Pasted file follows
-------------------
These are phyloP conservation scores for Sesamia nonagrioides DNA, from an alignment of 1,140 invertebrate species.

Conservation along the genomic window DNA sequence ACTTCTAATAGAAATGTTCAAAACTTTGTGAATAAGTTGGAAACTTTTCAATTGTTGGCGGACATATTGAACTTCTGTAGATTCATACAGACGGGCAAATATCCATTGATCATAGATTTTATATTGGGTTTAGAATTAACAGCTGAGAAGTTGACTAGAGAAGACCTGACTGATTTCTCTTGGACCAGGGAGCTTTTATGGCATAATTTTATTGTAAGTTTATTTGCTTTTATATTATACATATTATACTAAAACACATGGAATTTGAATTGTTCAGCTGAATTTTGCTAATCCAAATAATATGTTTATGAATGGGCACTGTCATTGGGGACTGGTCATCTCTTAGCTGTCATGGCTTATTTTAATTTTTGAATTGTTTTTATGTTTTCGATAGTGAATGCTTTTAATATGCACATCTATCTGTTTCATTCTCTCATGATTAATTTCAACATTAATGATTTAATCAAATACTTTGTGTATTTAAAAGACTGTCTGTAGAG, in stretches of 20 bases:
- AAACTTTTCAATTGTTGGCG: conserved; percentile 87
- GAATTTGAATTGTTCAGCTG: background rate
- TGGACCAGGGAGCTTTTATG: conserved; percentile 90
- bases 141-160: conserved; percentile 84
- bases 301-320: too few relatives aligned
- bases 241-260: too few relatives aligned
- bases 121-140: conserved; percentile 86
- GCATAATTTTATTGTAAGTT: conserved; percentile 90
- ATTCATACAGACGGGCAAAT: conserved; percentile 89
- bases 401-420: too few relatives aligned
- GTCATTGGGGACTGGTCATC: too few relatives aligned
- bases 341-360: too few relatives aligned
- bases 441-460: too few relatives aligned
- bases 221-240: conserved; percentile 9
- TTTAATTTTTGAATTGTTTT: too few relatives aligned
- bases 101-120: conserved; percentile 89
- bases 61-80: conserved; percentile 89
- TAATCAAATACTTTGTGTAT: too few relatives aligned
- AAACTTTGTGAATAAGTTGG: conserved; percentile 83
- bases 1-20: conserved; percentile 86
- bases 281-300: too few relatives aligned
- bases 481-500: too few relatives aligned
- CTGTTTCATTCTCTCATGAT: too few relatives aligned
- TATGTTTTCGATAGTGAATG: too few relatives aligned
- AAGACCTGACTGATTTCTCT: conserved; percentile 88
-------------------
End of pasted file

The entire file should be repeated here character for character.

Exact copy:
These are phyloP conservation scores for Sesamia nonagrioides DNA, from an alignment of 1,140 invertebrate species.

Conservation along the genomic window DNA sequence ACTTCTAATAGAAATGTTCAAAACTTTGTGAATAAGTTGGAAACTTTTCAATTGTTGGCGGACATATTGAACTTCTGTAGATTCATACAGACGGGCAAATATCCATTGATCATAGATTTTATATTGGGTTTAGAATTAACAGCTGAGAAGTTGACTAGAGAAGACCTGACTGATTTCTCTTGGACCAGGGAGCTTTTATGGCATAATTTTATTGTAAGTTTATTTGCTTTTATATTATACATATTATACTAAAACACATGGAATTTGAATTGTTCAGCTGAATTTTGCTAATCCAAATAATATGTTTATGAATGGGCACTGTCATTGGGGACTGGTCATCTCTTAGCTGTCATGGCTTATTTTAATTTTTGAATTGTTTTTATGTTTTCGATAGTGAATGCTTTTAATATGCACATCTATCTGTTTCATTCTCTCATGATTAATTTCAACATTAATGATTTAATCAAATACTTTGTGTATTTAAAAGACTGTCTGTAGAG, in stretches of 20 bases:
- AAACTTTTCAATTGTTGGCG: conserved; percentile 87
- GAATTTGAATTGTTCAGCTG: background rate
- TGGACCAGGGAGCTTTTATG: conserved; percentile 90
- bases 141-160: conserved; percentile 84
- bases 301-320: too few relatives aligned
- bases 241-260: too few relatives aligned
- bases 121-140: conserved; percentile 86
- GCATAATTTTATTGTAAGTT: conserved; percentile 90
- ATTCATACAGACGGGCAAAT: conserved; percentile 89
- bases 401-420: too few relatives aligned
- GTCATTGGGGACTGGTCATC: too few relatives aligned
- bases 341-360: too few relatives aligned
- bases 441-460: too few relatives aligned
- bases 221-240: conserved; percentile 9
- TTTAATTTTTGAATTGTTTT: too few relatives aligned
- bases 101-120: conserved; percentile 89
- bases 61-80: conserved; percentile 89
- TAATCAAATACTTTGTGTAT: too few relatives aligned
- AAACTTTGTGAATAAGTTGG: conserved; percentile 83
- bases 1-20: conserved; percentile 86
- bases 281-300: too few relatives aligned
- bases 481-500: too few relatives aligned
- CTGTTTCATTCTCTCATGAT: too few relatives aligned
- TATGTTTTCGATAGTGAATG: too few relatives aligned
- AAGACCTGACTGATTTCTCT: conserved; percentile 88